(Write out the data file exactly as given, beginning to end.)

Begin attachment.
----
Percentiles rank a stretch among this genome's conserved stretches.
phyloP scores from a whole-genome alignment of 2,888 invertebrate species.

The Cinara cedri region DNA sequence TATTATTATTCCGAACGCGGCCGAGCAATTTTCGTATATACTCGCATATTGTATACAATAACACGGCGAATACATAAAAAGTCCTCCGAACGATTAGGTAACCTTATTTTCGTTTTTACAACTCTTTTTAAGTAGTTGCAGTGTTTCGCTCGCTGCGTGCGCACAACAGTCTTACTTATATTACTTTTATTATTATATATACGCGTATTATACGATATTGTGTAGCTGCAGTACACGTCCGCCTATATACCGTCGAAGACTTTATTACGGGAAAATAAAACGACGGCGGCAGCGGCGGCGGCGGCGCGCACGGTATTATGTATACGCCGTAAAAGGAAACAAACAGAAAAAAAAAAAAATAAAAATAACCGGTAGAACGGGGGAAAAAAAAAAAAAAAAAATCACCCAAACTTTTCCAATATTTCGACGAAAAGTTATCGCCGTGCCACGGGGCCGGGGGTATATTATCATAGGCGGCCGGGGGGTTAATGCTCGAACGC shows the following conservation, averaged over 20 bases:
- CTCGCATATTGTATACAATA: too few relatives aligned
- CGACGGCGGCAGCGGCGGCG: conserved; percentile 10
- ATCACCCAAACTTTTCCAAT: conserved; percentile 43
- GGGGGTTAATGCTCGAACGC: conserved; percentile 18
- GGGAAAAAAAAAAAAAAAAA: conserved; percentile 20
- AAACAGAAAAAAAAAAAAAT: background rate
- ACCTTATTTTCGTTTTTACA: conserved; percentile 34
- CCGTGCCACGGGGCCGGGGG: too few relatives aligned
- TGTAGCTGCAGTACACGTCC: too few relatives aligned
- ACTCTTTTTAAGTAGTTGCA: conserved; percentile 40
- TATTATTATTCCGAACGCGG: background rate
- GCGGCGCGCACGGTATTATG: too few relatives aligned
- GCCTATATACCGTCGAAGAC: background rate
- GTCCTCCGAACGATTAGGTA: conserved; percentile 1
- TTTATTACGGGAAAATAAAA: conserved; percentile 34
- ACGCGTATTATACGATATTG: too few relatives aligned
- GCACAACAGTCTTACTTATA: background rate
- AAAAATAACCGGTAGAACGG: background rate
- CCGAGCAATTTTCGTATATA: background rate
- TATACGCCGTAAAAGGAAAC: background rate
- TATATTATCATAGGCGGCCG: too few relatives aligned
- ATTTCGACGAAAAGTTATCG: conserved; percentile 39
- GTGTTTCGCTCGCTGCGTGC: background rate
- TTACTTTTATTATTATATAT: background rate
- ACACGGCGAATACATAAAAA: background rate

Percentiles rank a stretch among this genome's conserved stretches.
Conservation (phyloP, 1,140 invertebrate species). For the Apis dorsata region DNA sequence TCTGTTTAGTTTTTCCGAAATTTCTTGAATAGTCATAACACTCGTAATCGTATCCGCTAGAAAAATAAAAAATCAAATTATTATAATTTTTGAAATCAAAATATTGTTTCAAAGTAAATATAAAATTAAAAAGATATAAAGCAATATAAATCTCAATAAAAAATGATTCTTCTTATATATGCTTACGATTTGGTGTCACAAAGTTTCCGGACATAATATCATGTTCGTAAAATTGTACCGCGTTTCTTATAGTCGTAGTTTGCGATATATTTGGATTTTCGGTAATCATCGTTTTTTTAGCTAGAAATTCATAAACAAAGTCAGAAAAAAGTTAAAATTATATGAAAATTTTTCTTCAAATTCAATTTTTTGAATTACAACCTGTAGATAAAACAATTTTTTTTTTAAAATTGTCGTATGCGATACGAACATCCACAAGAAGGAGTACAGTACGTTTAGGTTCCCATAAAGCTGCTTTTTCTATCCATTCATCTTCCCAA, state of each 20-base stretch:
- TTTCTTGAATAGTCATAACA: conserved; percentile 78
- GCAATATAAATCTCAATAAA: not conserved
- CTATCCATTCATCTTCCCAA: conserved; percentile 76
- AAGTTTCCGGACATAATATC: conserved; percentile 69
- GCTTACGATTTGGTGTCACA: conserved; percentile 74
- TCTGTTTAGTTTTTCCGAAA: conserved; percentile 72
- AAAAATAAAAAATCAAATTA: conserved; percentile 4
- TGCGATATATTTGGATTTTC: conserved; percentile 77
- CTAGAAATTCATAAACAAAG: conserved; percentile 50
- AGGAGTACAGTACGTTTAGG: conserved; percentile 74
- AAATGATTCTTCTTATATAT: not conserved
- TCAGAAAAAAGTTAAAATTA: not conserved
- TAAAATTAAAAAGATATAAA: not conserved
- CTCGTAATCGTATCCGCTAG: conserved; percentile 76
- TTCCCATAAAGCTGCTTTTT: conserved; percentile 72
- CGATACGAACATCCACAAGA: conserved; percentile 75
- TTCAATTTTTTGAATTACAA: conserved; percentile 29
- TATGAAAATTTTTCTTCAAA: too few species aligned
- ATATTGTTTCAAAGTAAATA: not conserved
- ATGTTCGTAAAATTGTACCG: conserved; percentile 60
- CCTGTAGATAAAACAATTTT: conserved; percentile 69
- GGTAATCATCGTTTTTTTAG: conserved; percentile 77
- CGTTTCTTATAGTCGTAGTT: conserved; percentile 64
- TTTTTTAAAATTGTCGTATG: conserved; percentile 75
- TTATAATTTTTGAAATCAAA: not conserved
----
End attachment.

Percentiles rank a stretch among this genome's conserved stretches.
phyloP scores from a whole-genome alignment of 2,888 invertebrate species.

The Cinara cedri region DNA sequence TATTATTATTCCGAACGCGGCCGAGCAATTTTCGTATATACTCGCATATTGTATACAATAACACGGCGAATACATAAAAAGTCCTCCGAACGATTAGGTAACCTTATTTTCGTTTTTACAACTCTTTTTAAGTAGTTGCAGTGTTTCGCTCGCTGCGTGCGCACAACAGTCTTACTTATATTACTTTTATTATTATATATACGCGTATTATACGATATTGTGTAGCTGCAGTACACGTCCGCCTATATACCGTCGAAGACTTTATTACGGGAAAATAAAACGACGGCGGCAGCGGCGGCGGCGGCGCGCACGGTATTATGTATACGCCGTAAAAGGAAACAAACAGAAAAAAAAAAAAATAAAAATAACCGGTAGAACGGGGGAAAAAAAAAAAAAAAAAATCACCCAAACTTTTCCAATATTTCGACGAAAAGTTATCGCCGTGCCACGGGGCCGGGGGTATATTATCATAGGCGGCCGGGGGGTTAATGCTCGAACGC shows the following conservation, averaged over 20 bases:
- CTCGCATATTGTATACAATA: too few relatives aligned
- CGACGGCGGCAGCGGCGGCG: conserved; percentile 10
- ATCACCCAAACTTTTCCAAT: conserved; percentile 43
- GGGGGTTAATGCTCGAACGC: conserved; percentile 18
- GGGAAAAAAAAAAAAAAAAA: conserved; percentile 20
- AAACAGAAAAAAAAAAAAAT: background rate
- ACCTTATTTTCGTTTTTACA: conserved; percentile 34
- CCGTGCCACGGGGCCGGGGG: too few relatives aligned
- TGTAGCTGCAGTACACGTCC: too few relatives aligned
- ACTCTTTTTAAGTAGTTGCA: conserved; percentile 40
- TATTATTATTCCGAACGCGG: background rate
- GCGGCGCGCACGGTATTATG: too few relatives aligned
- GCCTATATACCGTCGAAGAC: background rate
- GTCCTCCGAACGATTAGGTA: conserved; percentile 1
- TTTATTACGGGAAAATAAAA: conserved; percentile 34
- ACGCGTATTATACGATATTG: too few relatives aligned
- GCACAACAGTCTTACTTATA: background rate
- AAAAATAACCGGTAGAACGG: background rate
- CCGAGCAATTTTCGTATATA: background rate
- TATACGCCGTAAAAGGAAAC: background rate
- TATATTATCATAGGCGGCCG: too few relatives aligned
- ATTTCGACGAAAAGTTATCG: conserved; percentile 39
- GTGTTTCGCTCGCTGCGTGC: background rate
- TTACTTTTATTATTATATAT: background rate
- ACACGGCGAATACATAAAAA: background rate

Percentiles rank a stretch among this genome's conserved stretches.
Conservation (phyloP, 1,140 invertebrate species). For the Apis dorsata region DNA sequence TCTGTTTAGTTTTTCCGAAATTTCTTGAATAGTCATAACACTCGTAATCGTATCCGCTAGAAAAATAAAAAATCAAATTATTATAATTTTTGAAATCAAAATATTGTTTCAAAGTAAATATAAAATTAAAAAGATATAAAGCAATATAAATCTCAATAAAAAATGATTCTTCTTATATATGCTTACGATTTGGTGTCACAAAGTTTCCGGACATAATATCATGTTCGTAAAATTGTACCGCGTTTCTTATAGTCGTAGTTTGCGATATATTTGGATTTTCGGTAATCATCGTTTTTTTAGCTAGAAATTCATAAACAAAGTCAGAAAAAAGTTAAAATTATATGAAAATTTTTCTTCAAATTCAATTTTTTGAATTACAACCTGTAGATAAAACAATTTTTTTTTTAAAATTGTCGTATGCGATACGAACATCCACAAGAAGGAGTACAGTACGTTTAGGTTCCCATAAAGCTGCTTTTTCTATCCATTCATCTTCCCAA, state of each 20-base stretch:
- TTTCTTGAATAGTCATAACA: conserved; percentile 78
- GCAATATAAATCTCAATAAA: not conserved
- CTATCCATTCATCTTCCCAA: conserved; percentile 76
- AAGTTTCCGGACATAATATC: conserved; percentile 69
- GCTTACGATTTGGTGTCACA: conserved; percentile 74
- TCTGTTTAGTTTTTCCGAAA: conserved; percentile 72
- AAAAATAAAAAATCAAATTA: conserved; percentile 4
- TGCGATATATTTGGATTTTC: conserved; percentile 77
- CTAGAAATTCATAAACAAAG: conserved; percentile 50
- AGGAGTACAGTACGTTTAGG: conserved; percentile 74
- AAATGATTCTTCTTATATAT: not conserved
- TCAGAAAAAAGTTAAAATTA: not conserved
- TAAAATTAAAAAGATATAAA: not conserved
- CTCGTAATCGTATCCGCTAG: conserved; percentile 76
- TTCCCATAAAGCTGCTTTTT: conserved; percentile 72
- CGATACGAACATCCACAAGA: conserved; percentile 75
- TTCAATTTTTTGAATTACAA: conserved; percentile 29
- TATGAAAATTTTTCTTCAAA: too few species aligned
- ATATTGTTTCAAAGTAAATA: not conserved
- ATGTTCGTAAAATTGTACCG: conserved; percentile 60
- CCTGTAGATAAAACAATTTT: conserved; percentile 69
- GGTAATCATCGTTTTTTTAG: conserved; percentile 77
- CGTTTCTTATAGTCGTAGTT: conserved; percentile 64
- TTTTTTAAAATTGTCGTATG: conserved; percentile 75
- TTATAATTTTTGAAATCAAA: not conserved